I’ve been reading The War of Art by Steven Pressfield. The book encourages anybody doing anything worth doing to show up everyday and do the work.
What is the thing that prevents us from showing up every day and doing the work? That thing is called Resistance (procrastination is one of its many, many forms).
The most obvious audience is artists, writers, entrepeneurs, with an emphasis on writers. Pressfield himself is a writer (Legend of Bagger Vance is among his works).
I, on the other hand, sell insurance for a living. Nothing to be ashamed of, but insurance sales is seldom confused with art. Although I’m not a traditional artist, I most definitely experience Resistance.
As I read the book I kept looking for application to my current career. The author lists a few activities that ‘commonly elicit Resistance’, none of which seem to directly apply (paraphrased):
- Pursuit of any calling in writing, painting, etc (art stuff).
- An entrepreneurial enterprise
- Any health/diet program
- Any program of spiritual advancement.
- ‘Any activity whose aim is tighter abdominals’ (classic)
- Any program to overcome addiction of any kind
- Any act of political or moral or ethical courage
- The undertaking of any enterprise to help folks
- ‘Any act that entails commitment of the heart. The decision to get married, to have a child, to weather a rocky patch in a relationship’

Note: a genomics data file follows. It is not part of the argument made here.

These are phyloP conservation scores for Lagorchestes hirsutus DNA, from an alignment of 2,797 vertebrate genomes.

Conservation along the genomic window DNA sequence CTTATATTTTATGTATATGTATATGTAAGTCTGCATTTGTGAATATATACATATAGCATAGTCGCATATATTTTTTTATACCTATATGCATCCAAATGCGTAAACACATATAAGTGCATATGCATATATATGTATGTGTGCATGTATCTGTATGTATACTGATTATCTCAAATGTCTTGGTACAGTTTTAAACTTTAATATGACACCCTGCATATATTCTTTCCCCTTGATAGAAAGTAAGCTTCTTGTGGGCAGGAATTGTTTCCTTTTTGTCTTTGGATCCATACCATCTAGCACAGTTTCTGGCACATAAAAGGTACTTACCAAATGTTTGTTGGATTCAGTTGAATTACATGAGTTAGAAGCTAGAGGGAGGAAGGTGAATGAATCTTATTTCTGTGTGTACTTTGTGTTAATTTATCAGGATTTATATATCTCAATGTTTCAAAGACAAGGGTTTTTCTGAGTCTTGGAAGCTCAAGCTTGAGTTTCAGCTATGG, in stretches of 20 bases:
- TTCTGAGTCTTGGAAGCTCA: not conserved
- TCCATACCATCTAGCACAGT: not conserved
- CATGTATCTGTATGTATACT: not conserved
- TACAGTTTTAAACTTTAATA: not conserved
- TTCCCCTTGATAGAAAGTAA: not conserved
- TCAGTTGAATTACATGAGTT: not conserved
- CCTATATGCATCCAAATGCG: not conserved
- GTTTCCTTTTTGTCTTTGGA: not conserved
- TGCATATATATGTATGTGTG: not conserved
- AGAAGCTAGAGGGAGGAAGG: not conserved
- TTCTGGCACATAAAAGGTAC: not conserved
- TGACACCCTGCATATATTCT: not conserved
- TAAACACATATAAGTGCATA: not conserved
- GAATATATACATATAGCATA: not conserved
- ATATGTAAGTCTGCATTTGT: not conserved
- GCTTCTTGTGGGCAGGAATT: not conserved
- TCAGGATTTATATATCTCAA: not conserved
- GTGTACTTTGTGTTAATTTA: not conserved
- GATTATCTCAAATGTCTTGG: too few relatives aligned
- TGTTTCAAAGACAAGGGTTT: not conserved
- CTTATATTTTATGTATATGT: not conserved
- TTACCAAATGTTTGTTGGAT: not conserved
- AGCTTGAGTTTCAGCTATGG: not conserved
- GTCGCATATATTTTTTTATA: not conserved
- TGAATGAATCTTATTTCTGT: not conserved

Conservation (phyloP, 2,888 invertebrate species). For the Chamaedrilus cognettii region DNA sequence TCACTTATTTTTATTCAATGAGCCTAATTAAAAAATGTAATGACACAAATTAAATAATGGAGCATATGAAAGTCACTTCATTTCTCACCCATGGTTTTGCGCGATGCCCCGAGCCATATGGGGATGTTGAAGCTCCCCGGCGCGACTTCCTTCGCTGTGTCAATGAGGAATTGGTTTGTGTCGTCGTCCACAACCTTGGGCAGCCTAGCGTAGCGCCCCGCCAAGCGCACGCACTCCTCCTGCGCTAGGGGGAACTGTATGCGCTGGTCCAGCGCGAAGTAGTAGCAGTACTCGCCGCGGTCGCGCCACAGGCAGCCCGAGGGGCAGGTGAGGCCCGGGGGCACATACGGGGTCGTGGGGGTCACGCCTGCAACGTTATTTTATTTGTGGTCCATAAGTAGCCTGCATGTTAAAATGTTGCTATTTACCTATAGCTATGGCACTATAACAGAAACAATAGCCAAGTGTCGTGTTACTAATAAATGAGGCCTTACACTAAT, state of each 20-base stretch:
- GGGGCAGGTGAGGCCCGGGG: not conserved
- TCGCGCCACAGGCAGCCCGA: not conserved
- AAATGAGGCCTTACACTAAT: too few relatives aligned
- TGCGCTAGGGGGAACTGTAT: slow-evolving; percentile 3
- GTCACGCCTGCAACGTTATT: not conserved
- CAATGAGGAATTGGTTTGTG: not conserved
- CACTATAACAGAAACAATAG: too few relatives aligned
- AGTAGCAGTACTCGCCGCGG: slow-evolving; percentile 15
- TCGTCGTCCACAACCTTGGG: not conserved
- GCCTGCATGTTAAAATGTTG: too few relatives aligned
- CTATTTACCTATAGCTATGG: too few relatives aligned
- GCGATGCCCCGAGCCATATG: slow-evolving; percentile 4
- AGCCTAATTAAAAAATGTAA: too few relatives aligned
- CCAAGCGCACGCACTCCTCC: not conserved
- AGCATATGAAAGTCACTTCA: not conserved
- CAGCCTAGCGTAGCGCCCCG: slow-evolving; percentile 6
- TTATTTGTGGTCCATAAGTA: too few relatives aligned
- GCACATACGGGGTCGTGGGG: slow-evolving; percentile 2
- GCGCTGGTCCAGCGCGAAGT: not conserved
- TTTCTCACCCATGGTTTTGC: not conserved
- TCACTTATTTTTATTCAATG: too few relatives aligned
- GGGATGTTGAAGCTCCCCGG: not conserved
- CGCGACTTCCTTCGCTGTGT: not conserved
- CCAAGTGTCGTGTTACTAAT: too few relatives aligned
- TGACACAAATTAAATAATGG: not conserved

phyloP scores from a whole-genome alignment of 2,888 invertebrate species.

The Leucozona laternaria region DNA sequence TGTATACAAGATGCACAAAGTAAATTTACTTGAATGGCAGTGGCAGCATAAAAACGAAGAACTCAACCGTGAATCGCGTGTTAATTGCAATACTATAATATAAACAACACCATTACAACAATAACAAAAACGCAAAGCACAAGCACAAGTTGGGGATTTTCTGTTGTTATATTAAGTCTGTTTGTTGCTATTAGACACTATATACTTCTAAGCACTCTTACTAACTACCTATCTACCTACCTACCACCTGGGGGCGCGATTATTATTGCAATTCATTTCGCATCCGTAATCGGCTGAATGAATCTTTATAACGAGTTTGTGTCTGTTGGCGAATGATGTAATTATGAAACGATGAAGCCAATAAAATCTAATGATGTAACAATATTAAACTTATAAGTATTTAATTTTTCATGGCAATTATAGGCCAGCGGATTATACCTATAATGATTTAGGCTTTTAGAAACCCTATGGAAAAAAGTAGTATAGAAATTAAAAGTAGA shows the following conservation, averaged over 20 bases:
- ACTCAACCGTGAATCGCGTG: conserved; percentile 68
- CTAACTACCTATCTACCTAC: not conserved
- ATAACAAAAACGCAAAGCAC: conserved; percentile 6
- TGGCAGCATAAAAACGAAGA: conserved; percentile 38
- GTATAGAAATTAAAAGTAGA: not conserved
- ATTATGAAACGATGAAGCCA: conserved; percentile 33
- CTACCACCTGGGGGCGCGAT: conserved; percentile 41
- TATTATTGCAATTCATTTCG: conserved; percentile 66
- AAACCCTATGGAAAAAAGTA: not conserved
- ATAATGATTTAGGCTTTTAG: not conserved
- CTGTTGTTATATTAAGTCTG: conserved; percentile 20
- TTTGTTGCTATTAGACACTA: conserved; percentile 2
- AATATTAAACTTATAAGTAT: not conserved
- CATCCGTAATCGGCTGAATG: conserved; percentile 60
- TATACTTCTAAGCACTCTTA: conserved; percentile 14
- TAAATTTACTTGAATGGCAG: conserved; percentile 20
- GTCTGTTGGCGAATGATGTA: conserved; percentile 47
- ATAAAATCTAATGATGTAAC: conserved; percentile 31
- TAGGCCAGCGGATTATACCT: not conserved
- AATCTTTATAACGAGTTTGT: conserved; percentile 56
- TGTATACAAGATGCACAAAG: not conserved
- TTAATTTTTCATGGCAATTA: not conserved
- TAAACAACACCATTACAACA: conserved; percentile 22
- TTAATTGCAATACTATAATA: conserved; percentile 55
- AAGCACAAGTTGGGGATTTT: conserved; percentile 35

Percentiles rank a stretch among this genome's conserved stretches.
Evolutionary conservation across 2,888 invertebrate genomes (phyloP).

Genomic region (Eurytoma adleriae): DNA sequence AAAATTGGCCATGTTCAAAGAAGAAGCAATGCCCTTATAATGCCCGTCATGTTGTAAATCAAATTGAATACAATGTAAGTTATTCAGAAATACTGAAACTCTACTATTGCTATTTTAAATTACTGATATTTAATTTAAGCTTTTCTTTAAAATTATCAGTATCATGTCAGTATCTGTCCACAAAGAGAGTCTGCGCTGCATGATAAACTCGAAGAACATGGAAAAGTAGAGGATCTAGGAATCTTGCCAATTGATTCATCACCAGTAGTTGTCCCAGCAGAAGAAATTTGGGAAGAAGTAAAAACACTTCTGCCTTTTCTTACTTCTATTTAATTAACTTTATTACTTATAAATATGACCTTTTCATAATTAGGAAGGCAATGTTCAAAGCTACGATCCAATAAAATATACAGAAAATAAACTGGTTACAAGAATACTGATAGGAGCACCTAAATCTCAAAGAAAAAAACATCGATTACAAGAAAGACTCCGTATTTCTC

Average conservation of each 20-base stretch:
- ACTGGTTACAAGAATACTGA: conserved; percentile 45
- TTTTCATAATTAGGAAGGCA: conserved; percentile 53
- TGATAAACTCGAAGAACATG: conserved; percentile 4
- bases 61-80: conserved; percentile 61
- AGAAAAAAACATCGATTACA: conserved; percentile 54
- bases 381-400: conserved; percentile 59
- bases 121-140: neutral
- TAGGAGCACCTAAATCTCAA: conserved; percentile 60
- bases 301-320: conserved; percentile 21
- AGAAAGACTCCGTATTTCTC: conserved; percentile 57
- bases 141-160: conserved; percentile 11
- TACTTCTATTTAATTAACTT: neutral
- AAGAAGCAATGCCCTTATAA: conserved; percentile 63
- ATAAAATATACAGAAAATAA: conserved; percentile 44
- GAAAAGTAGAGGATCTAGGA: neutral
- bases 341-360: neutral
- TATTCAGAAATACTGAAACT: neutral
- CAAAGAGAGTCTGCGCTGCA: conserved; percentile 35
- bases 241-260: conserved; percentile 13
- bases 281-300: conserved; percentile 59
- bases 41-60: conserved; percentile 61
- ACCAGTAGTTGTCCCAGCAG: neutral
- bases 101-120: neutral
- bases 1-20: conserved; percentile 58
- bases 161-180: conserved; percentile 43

He writes, “In other words, any act that rejects immediate gratification in favor of long-term growth, health, or integrity.”
The fact is, any endeavor that’s worth anything can be done in a way that elicits Resistance. If, for example, my desire is to assist nonprofit clients in protecting their human and physical resources through insurance, then that is a worthy endeavor. Resistance comes into play (call reluctance, anyone?).
If my endeavor is to be the best Dad I can be and struggle with how to discipline and erect healthy boundaries in my kids’ lives, then Resistance will come into play. This time, it will be in this form: “Hey, Brett… just give them that additional snack and let them watch whatever, whenever, and buy them whatever they want because the noise that can flow from their mouths must be avoided at all costs!”
In exchange for the immediate gratification Resistance offers, I get self-centered and selfish kids.
What do you do every day that is worth something? Your job to support your family? Writing? Painting? Whether your any good or not? If it gives you and others life, isn’t it worth something?
The book has caused me to think about things like this:
1. What are the important roles in my life?
2. How can I approach these roles in ways that are artful, heart-giving, and impacting in the long-term?
3. What are ways that Resistance attempts to thwart these efforts?
4. How can I show up everyday and work and get better?
To me, that’s all I can do. Show up–everyday–and get better. I can’t worry about my blow up the day before or my succumbing to procrastination the day before that. I can show up today, ask for God’s help, lace up my boots, and get to work.
*I’ve been slow on the blog–Resistance? I’ve also been slow in taking down the wallpaper at home–definitely Resistance.
*Disclosure: Links to Amazon are affiliate links. I stand to gain a few cents if you buy something.